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Effects of wearing a cloth face mask on performance, physiological and perceptual responses during a graded treadmill running exercise test
  1. Simon Driver1,
  2. Megan Reynolds1,
  3. Katelyn Brown2,
  4. Jakob L Vingren3,
  5. David W Hill3,
  6. Monica Bennett4,
  7. Taylor Gilliland1,
  8. Evan McShan1,
  9. Librada Callender1,
  10. Erin Reynolds1,
  11. Nate Borunda5,
  12. John Mosolf5,
  13. Casey Cates6,
  14. Alan Jones6
  1. 1Sports Therapy and Research, Baylor Scott and White Health, Frisco, Texas, USA
  2. 2Department of Cardiovascular Rehabilitation, Baylor Scott and White Heart and Vascular Hospital, Dallas, Texas, USA
  3. 3Kinesiology, Health Promotion and Recreation, University of North Texas, Denton, Texas, USA
  4. 4Biostatistics Core, Baylor Scott and White Research Institute, Dallas, Texas, USA
  5. 5Sports Performance, Sports Academy, Frisco, Texas, USA
  6. 6Department of Orthopedics, Baylor University Medical Center at Dallas, Dallas, Texas, USA
  1. Correspondence to Dr Simon Driver; Simon.Driver{at}


Objectives To (1) determine if wearing a cloth face mask significantly affected exercise performance and associated physiological responses, and (2) describe perceptual measures of effort and participants’ experiences while wearing a face mask during a maximal treadmill test.

Methods Randomised controlled trial of healthy adults aged 18–29 years. Participants completed two (with and without a cloth face mask) maximal cardiopulmonary exercise tests (CPETs) on a treadmill following the Bruce protocol. Blood pressure, heart rate, oxygen saturation, exertion and shortness of breath were measured. Descriptive data and physical activity history were collected pretrial; perceptions of wearing face masks and experiential data were gathered immediately following the masked trial.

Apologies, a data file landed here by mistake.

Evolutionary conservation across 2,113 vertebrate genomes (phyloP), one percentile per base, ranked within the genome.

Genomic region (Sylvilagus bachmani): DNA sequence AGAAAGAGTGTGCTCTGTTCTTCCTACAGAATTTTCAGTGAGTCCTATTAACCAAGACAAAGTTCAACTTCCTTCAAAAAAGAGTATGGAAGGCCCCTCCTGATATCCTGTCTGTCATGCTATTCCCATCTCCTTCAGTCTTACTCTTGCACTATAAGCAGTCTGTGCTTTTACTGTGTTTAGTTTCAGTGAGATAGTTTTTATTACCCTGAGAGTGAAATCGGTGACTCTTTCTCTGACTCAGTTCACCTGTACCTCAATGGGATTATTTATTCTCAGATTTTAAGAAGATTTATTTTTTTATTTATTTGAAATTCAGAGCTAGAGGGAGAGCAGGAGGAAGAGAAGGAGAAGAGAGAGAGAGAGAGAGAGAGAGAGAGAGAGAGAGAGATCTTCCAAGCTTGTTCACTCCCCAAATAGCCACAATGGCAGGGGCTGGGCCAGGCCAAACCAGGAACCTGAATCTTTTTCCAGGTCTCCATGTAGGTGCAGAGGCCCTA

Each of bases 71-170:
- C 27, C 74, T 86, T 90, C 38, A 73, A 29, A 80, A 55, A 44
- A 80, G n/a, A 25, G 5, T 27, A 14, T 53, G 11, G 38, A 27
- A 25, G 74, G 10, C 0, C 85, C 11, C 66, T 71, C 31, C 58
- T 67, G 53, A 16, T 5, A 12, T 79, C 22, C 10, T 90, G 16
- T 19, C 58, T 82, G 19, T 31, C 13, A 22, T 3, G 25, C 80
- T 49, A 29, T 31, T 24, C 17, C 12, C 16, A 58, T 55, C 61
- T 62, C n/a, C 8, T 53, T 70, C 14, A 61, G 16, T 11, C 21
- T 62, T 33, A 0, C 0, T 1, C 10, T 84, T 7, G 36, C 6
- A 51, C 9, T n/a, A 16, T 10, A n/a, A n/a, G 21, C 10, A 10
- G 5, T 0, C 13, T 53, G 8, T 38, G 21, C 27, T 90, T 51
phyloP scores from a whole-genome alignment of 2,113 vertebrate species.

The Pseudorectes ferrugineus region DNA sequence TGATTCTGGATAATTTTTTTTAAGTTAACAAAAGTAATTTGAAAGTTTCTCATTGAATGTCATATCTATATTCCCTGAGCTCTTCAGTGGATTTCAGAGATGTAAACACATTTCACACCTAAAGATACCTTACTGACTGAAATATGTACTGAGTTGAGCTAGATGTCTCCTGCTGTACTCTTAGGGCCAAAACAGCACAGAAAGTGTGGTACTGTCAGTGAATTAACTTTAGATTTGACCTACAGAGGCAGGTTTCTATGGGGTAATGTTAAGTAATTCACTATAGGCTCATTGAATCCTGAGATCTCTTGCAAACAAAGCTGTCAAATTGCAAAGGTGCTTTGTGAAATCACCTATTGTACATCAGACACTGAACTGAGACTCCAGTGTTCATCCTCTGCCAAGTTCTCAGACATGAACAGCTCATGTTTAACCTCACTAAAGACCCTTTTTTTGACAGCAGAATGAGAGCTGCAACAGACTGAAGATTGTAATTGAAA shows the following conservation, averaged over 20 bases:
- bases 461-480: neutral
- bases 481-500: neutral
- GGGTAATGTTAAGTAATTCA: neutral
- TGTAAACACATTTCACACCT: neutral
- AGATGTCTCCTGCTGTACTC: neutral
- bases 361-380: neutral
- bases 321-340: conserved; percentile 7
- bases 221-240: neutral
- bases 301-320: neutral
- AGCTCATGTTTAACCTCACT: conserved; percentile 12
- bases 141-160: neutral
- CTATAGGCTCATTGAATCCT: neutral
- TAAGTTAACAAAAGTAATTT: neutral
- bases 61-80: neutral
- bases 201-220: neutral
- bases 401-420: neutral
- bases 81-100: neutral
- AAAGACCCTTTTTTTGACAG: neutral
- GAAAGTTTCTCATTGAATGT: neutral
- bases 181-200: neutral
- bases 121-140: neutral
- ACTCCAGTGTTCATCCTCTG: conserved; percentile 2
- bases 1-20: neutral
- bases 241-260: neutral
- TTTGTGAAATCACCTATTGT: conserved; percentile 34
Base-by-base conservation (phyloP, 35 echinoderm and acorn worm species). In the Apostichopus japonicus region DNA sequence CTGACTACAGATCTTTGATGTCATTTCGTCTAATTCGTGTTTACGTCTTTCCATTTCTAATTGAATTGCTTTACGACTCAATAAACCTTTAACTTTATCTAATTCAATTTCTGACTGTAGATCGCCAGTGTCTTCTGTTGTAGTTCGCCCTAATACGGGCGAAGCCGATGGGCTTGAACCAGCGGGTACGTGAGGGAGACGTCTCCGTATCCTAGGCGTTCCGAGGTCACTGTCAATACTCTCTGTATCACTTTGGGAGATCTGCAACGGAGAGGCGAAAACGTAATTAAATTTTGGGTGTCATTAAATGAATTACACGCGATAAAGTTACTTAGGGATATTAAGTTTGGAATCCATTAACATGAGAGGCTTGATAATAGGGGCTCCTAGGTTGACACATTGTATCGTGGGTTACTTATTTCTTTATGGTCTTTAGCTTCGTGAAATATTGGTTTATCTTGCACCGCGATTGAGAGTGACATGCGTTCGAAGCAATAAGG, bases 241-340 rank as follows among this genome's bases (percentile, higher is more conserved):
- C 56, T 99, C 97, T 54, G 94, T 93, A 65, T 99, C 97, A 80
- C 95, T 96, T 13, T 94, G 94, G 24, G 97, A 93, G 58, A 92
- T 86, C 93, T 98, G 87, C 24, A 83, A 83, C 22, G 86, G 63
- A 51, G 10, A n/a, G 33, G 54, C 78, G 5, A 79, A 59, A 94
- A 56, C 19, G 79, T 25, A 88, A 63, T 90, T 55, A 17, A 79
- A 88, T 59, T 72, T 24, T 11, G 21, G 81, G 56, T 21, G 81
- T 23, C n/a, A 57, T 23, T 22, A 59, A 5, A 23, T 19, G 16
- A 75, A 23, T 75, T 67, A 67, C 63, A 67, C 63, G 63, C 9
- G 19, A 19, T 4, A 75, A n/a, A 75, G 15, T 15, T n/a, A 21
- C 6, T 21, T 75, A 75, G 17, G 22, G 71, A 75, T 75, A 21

Results The final sample included 31 adults (age=23.2±3.1 years; 14 women/17 men). Data indicated that wearing a cloth face mask led to a significant reduction in exercise time (−01:39±01:19 min/sec, p<0.001), maximal oxygen consumption (VO2max) (−818±552 mL/min, p<0.001), minute ventilation (−45.2±20.3 L/min), maximal heart rate (−8.4±17.0 beats per minute, p<0.01) and increased dyspnoea (1.7±2.9, p<0.001). Our data also suggest that differences in SpO2 and rating of perceived exertion existed between the different stages of the CPET as participant’s exercise intensity increased. No significant differences were found between conditions after the 7-minute recovery period.

Conclusion Cloth face masks led to a 14% reduction in exercise time and 29% decrease in VO2max, attributed to perceived discomfort associated with mask-wearing. Compared with no mask, participants reported feeling increasingly short of breath and claustrophobic at higher exercise intensities while wearing a cloth face mask. Coaches, trainers and athletes should consider modifying the frequency, intensity, time and type of exercise when wearing a cloth face mask.

  • physical activity
  • respiratory
  • fatigue

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  • Contributors Study concept—SD, MR, KB, JLV and DWH. Study design—SD, MR, LC, MB, KB, JLV and DWH. Literature search—SD, MR, EM, KB, TG, JLV and DWH. Data acquisition—SD, MR, KB, TG, EM and LC. Data analysis—MB and LC. Manuscript preparation—SD, MR, KB, JLV, DWH, LC and MB. Manuscript editing—SD, MR, KB, MB, LC, TG, EM, ER, JLV, DWH, NB, JJM, CC and AJ. All authors read and approved the final manuscript.

  • Funding This research study was funded through the Baylor Scott and White Foundation.

  • Competing interests None declared.

  • Patient consent for publication Not required.

  • Ethics approval The study protocol for the study was approved by the Institutional Review Board (IRB) committee of Baylor Scott and White Research Institute, Dallas, Texas, USA (IRB#: 020-353).

  • Provenance and peer review Not commissioned; externally peer reviewed.

  • Data availability statement Data are available upon reasonable request per institutional policy.

  • Supplemental material This content has been supplied by the author(s). It has not been vetted by BMJ Publishing Group Limited (BMJ) and may not have been peer-reviewed. Any opinions or recommendations discussed are solely those of the author(s) and are not endorsed by BMJ. BMJ disclaims all liability and responsibility arising from any reliance placed on the content. Where the content includes any translated material, BMJ does not warrant the accuracy and reliability of the translations (including but not limited to local regulations, clinical guidelines, terminology, drug names and drug dosages), and is not responsible for any error and/or omissions arising from translation and adaptation or otherwise.